The winter of 2013 seems to be “zero-day” season. Right after my colleague Haifei Li analyzed the powerful Flash zero day last week, Adobe sent a security alert for another zero-day attack targeting the latest (and earlier) versions of Adobe Reader. Unlike Internet Explorer zero-day exploits that we have seen in the past, this Reader zero-day exploit is a fully “weaponized” affair. It contains advanced techniques such as bypassing address-space layout randomization/data-execution prevention by using memory disclosure and a sandbox escape in the broker process. In this blog we will give a brief analysis of the exploitation.
The malicious PDF file used in the this exploitation consists mainly of three parts:
- A flat-encoded XFA object
- An encrypted binary stream, which we believe is related to the two dropped DLLs
The exploitation has two stages. The first-stage code execution inside the sandboxed process happens in the AcroForm.api module. A vtable pointer will be read from the attacker-controlled heap-spray area and later will be used in the call instruction.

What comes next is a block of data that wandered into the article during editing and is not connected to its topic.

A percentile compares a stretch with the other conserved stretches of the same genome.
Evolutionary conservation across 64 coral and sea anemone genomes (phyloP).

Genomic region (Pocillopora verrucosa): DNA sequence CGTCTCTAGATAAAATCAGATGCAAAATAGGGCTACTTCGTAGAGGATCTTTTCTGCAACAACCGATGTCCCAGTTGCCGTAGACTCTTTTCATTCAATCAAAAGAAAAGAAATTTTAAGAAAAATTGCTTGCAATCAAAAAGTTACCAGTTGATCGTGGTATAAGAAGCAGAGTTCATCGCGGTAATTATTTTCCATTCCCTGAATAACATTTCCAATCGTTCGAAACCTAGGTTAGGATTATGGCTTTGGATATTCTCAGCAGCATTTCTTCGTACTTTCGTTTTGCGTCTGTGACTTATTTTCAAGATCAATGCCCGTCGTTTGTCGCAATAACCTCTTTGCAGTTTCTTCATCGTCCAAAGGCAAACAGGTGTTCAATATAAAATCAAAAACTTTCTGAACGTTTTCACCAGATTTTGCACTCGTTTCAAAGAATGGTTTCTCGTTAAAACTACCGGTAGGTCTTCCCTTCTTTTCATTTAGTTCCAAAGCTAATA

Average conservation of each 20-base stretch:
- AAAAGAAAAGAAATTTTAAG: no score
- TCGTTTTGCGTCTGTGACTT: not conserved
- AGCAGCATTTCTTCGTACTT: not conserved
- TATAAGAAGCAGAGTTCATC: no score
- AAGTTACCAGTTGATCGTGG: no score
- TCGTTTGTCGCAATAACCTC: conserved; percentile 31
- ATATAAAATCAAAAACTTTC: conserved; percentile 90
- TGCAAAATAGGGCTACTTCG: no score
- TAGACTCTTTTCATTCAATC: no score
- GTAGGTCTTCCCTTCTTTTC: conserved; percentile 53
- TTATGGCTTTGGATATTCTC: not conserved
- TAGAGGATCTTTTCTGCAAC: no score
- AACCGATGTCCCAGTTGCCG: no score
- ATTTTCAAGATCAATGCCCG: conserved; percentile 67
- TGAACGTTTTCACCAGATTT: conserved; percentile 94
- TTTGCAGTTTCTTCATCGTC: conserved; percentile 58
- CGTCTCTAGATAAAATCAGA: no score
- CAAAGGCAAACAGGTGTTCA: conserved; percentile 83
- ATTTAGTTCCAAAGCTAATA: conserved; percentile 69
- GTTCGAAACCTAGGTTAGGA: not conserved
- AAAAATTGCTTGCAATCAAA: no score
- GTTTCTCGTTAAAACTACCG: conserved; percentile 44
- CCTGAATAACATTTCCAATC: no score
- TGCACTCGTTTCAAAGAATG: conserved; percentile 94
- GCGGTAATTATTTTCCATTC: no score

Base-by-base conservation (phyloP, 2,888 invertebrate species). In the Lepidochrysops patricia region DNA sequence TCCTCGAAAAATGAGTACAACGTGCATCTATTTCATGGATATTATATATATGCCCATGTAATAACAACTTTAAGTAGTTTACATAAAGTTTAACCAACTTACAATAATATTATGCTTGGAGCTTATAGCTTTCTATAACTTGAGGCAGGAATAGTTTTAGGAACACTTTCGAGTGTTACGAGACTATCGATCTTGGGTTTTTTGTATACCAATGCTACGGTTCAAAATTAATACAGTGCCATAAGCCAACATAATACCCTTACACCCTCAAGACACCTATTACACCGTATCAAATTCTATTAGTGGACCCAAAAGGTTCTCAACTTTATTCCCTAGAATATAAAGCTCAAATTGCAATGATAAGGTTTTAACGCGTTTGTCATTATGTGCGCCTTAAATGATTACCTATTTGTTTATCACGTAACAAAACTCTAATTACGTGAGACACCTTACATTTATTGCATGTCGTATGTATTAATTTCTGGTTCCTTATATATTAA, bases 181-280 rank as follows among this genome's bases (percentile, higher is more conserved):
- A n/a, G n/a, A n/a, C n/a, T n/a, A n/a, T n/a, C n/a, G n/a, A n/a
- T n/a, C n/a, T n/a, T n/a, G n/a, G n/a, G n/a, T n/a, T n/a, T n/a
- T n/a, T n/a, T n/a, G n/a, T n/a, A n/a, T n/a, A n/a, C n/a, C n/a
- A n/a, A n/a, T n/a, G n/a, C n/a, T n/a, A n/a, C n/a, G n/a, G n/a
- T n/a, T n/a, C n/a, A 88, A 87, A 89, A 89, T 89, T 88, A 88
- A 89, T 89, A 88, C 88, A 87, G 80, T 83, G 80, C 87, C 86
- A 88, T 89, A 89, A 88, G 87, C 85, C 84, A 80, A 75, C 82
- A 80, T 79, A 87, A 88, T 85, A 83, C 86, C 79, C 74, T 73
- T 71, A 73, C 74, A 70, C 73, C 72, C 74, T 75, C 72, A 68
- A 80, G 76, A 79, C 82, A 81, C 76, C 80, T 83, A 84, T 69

Most important, there is no traditional shellcode at all! All the required shellcode functions are implemented in the ROP code level. That means most emulation-based shellcode-detection techniques will fail in detecting such an exploitation, because those techniques see only a bunch of addresses within a legitimate module. It’s similar to the old iOS jailbreak exploit that can be used to defeat the iOS code-signing enhancement.
The ROP shellcode first decrypts an embedded DLL (D.T) in memory and drops it to the AppData\Local\Temp\acrord32_sbx folder. Then, it loads the DLL into the current process. After that, the hijacked thread suspends itself by calling Kernel32!Sleep API. When D.T runs in the sandboxed process, it drops other DLLs (L2P.T, etc.) and is ready to escape the sandbox by exploiting another Adobe vulnerability.
The second-stage code execution occurs inside the broker process. The destination of the call instruction can also be controlled by the attacker.
The second-stage ROP shellcode is very short. It simply loads the dropped DLL L2P.T and goes into a sleep state. At this point, the exploit has already successfully broken out of the Reader sandbox because the attacker-controlled code (L2P.T) managed to run in the high-privileged broker process.
For McAfee customers, we have released signature 0x402e0600 “UDS-HTTP: Adobe Reader and Acrobat XFA Component Remote Code Execution” for the Network Security Platform appliances. Also, the generic buffer overflow prevention (Sigs 6013 and 6048) feature on our HIPS product will help to stop related attacks.
Thanks to Bing Sun, Chong Xu, and Haifei Li for their help with this analysis.
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